Why I hope every single airline follows Delta’s latest mask move
This post contains references to products from one or more of our advertisers. We may receive compensation when you click on links to those products. Terms apply to the offers listed on this page. For an explanation of our Advertising Policy, visit this page.
There’s endless confusion when it comes to our coronavirus response in the United States, but one thing’s clear — those masks with vents that help improve airflow aren’t nearly as effective at protecting other people from your germs. And, fortunately, Delta just helped build significant awareness around the issue with an unexpected — but welcome — vented mask ban.
Vented masks do have an appropriate use, but not when it comes to preventing the spread of COVID-19. 3M, one of the most prolific disposable mask manufacturers, has even built a brand around its “Cool Flow Valve,” which the company says is “designed to release your hot, humid exhaled breath quickly.” Nobody wants to be anywhere near your hot, humid exhaled breath today.
My first exposure to vented masks came nearly two years ago, during an especially toxic air quality day in China. Everyone was wearing a mask, much as many of us would love to see in the U.S. right now, and a number of the masks locals and tourists chose had large protruding vents.
In that situation, a vented mask was a logical pick, since I only needed to protect myself. But we’re wearing masks for an entirely different reason today.
I first noticed the issue in early May and tried to get the word out in a video on Twitter. I was able to order a handful of industrial N95 masks and attempted to hand them off to a hospital when our nationwide PPE shortage was especially severe. Unfortunately, they were rejected, since masks with valves are absolutely forbidden in healthcare settings, given that they’re less effective at preventing the wearer from spreading germs.
Unfortunately, non-vented N95 masks are impossible to come by, since they remain in short supply, with healthcare workers still forced to reuse normally disposable masks. In some situations, though, I worry that a regular cloth mask just won’t cut it, failing to keep me safe around unmasked COVID-19 carriers. After consulting a physician in the family, I found a viable workaround, and I continue to wear my vented N95 if there’s a risk of encountering someone refusing to wear a mask indoors.
The trick is to wear your vented N95 mask, and then add a second mask on top. Some healthcare workers already wear double masks to protect their precious N95s with a cheap surgical mask, and I’ve been using the same solution myself, making it possible to wear the vented N95 to protect myself, with a surgical mask to protect others on top.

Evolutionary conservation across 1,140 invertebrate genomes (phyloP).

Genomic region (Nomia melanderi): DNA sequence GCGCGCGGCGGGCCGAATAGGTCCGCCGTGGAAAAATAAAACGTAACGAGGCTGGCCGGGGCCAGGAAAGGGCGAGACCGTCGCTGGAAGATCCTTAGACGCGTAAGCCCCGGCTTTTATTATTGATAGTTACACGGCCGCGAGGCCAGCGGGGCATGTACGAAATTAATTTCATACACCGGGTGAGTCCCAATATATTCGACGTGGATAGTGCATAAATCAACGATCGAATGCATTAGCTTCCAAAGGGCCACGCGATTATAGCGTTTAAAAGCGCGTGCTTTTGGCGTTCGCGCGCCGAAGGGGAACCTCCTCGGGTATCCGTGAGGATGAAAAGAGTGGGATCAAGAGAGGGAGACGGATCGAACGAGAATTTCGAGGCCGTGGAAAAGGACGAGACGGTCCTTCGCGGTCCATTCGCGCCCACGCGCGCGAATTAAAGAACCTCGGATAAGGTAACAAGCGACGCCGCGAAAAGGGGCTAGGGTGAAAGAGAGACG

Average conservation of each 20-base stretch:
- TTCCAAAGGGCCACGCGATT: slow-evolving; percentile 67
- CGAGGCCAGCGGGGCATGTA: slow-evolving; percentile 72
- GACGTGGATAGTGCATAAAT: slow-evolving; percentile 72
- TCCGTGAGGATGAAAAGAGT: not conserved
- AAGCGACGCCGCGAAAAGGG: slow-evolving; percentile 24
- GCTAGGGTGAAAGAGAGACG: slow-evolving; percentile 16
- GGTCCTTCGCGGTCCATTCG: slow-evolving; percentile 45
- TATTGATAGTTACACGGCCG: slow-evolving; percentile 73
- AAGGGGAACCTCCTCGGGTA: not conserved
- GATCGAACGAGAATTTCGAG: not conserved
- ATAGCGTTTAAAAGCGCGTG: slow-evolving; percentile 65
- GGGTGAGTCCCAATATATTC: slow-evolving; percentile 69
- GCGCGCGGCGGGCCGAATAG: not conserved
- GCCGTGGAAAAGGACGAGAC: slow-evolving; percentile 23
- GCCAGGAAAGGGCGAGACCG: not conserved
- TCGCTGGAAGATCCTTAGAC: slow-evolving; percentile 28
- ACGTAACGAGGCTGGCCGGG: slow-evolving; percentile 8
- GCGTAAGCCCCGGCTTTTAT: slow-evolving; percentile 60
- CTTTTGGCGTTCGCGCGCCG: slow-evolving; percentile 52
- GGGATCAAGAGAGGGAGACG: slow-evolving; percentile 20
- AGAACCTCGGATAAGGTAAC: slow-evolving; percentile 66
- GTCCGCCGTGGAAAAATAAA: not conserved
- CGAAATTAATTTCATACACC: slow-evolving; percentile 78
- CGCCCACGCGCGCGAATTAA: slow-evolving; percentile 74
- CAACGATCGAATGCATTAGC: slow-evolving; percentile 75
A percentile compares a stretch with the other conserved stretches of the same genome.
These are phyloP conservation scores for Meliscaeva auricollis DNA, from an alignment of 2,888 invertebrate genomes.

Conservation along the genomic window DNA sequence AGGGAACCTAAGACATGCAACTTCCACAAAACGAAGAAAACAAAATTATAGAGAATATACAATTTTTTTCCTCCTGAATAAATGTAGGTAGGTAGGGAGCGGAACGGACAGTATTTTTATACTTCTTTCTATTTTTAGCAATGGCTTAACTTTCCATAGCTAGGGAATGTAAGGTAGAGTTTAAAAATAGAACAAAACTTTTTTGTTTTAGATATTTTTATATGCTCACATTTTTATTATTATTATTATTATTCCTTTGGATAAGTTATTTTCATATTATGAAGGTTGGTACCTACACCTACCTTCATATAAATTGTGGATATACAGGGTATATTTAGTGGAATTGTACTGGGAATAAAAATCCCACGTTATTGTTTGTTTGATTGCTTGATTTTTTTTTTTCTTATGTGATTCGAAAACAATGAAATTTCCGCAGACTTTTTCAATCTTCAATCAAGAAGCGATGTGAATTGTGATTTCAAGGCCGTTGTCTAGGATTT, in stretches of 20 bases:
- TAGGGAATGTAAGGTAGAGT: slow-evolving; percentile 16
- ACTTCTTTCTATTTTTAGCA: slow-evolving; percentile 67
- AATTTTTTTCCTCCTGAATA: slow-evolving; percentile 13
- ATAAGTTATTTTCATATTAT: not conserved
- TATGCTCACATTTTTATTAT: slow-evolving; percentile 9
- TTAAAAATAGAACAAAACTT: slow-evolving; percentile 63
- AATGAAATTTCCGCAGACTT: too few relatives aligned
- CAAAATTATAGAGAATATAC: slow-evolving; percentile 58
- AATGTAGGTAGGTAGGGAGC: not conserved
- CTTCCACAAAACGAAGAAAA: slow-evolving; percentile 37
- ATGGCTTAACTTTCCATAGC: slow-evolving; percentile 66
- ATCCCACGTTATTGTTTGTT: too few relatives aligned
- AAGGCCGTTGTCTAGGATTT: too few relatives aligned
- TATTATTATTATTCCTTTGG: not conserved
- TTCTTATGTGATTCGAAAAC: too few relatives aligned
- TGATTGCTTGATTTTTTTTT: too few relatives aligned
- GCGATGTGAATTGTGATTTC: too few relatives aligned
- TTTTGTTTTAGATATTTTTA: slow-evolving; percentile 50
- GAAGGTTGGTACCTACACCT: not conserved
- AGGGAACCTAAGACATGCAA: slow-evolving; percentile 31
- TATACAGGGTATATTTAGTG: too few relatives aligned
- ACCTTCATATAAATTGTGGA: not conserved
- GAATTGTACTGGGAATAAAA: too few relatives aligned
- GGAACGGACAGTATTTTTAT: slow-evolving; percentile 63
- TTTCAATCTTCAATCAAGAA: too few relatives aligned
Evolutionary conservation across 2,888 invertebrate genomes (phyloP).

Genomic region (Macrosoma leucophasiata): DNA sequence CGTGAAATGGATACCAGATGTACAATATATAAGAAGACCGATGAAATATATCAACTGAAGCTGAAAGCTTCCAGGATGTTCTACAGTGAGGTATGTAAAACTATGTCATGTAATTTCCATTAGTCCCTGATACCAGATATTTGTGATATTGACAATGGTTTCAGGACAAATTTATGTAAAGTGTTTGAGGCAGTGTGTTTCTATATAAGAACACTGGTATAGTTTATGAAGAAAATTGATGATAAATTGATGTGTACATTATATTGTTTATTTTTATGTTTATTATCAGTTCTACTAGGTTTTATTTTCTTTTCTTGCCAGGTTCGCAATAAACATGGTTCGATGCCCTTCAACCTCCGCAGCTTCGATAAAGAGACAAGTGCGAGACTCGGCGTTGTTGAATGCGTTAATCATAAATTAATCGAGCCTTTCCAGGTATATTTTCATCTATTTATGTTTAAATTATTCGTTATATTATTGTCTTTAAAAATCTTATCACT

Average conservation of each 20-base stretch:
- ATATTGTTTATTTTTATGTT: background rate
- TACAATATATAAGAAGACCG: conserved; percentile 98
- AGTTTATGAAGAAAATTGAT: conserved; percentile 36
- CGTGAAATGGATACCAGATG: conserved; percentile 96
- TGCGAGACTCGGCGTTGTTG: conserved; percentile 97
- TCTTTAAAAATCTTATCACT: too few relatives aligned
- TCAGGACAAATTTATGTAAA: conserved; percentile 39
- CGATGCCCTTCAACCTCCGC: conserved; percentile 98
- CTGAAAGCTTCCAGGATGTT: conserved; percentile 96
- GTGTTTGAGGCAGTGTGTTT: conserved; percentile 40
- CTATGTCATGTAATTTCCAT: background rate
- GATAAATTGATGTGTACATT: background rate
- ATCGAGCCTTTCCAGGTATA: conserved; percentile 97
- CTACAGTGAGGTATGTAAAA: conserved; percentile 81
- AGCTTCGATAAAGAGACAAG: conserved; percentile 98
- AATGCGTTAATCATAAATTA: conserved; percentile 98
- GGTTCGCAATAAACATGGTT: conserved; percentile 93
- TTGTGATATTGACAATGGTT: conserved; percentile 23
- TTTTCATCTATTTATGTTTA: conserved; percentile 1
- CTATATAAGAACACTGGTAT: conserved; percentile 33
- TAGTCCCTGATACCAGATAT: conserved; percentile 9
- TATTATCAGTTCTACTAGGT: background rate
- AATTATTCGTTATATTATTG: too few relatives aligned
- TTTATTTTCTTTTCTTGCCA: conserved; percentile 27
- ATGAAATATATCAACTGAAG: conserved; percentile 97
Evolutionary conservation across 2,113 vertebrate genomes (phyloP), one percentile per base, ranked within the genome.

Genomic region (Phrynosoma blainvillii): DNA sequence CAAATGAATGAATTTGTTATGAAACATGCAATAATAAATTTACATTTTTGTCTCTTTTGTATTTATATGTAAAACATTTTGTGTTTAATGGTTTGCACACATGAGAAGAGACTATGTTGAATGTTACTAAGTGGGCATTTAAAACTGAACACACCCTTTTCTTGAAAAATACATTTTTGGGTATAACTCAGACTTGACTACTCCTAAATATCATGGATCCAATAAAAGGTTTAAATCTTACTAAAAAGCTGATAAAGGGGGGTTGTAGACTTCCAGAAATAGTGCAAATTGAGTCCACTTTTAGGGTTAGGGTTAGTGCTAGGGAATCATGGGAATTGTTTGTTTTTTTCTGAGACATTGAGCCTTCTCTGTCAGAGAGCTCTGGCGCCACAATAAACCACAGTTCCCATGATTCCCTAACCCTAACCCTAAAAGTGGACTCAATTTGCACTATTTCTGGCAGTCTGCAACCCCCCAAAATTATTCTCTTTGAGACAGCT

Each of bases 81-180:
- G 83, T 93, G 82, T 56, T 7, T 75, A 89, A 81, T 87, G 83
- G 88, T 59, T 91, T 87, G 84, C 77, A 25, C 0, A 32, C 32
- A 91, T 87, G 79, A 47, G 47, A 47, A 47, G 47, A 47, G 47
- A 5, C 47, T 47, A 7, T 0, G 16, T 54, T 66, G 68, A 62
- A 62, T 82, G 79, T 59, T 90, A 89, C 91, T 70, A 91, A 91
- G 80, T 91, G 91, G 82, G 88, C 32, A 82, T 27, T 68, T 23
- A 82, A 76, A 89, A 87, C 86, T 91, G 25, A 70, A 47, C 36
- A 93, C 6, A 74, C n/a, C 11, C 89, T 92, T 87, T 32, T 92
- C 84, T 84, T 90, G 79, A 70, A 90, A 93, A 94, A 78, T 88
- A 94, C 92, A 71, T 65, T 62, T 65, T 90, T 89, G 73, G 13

That obviously defeats the purpose for anyone using a vent to improve airflow — if that’s your only reason for choosing a vented mask — but it does make it possible to safely wear a “Cool Flow Valve” mask during the pandemic, since an N95 may offer additional protection in certain situations. I’ll never wear my vented N95 by itself, though, knowing that it isn’t as effective at protecting others.
Given Delta’s latest move, I’d feel more comfortable flying the airline today. Delta is clearly taking its mask mandate incredibly seriously, going so far as to ban flyers who don’t comply, as other U.S. carriers have also vowed to do. I’m hopeful that other U.S. and international airlines will follow this latest move, too. Updating guidance regarding which masks are acceptable to wear will help keep everyone safe without a financial burden for the airline.
I did reach out to representatives at all of the U.S. airlines this week, and while none have committed to following Delta’s latest move, it’s something that’s currently being discussed. In fact, based on the feedback I received, I wouldn’t be surprised to see one or two U.S. airlines follow suit within the next few days, taking an important next step to improving safety at the airport and onboard.
Featured image by Zach Honig/The Points Guy.
Welcome to The Points Guy!
WELCOME OFFER: 60,000 Points
TPG'S BONUS VALUATION*: $1,200
CARD HIGHLIGHTS: 2X points on all travel and dining, points transferrable to over a dozen travel partners
*Bonus value is an estimated value calculated by TPG and not the card issuer. View our latest valuations here.
- Earn 60,000 bonus points after you spend $4,000 on purchases in the first 3 months from account opening. That's $750 when you redeem through Chase Ultimate Rewards®. Plus earn up to $50 in statement credits towards grocery store purchases.
- 2X points on dining at restaurants including eligible delivery services, takeout and dining out and travel & 1 point per dollar spent on all other purchases.
- Get 25% more value when you redeem for travel through Chase Ultimate Rewards®. For example, 60,000 points are worth $750 toward travel.
- With Pay Yourself Back℠, your points are worth 25% more during the current offer when you redeem them for statement credits against existing purchases in select, rotating categories.
- Get unlimited deliveries with a $0 delivery fee and reduced service fees on eligible orders over $12 for a minimum of one year with DashPass, DoorDash's subscription service. Activate by 12/31/21.
- Earn 2x total points on up to $1,000 in grocery store purchases per month from November 1, 2020 to April 30, 2021. Includes eligible pick-up and delivery services.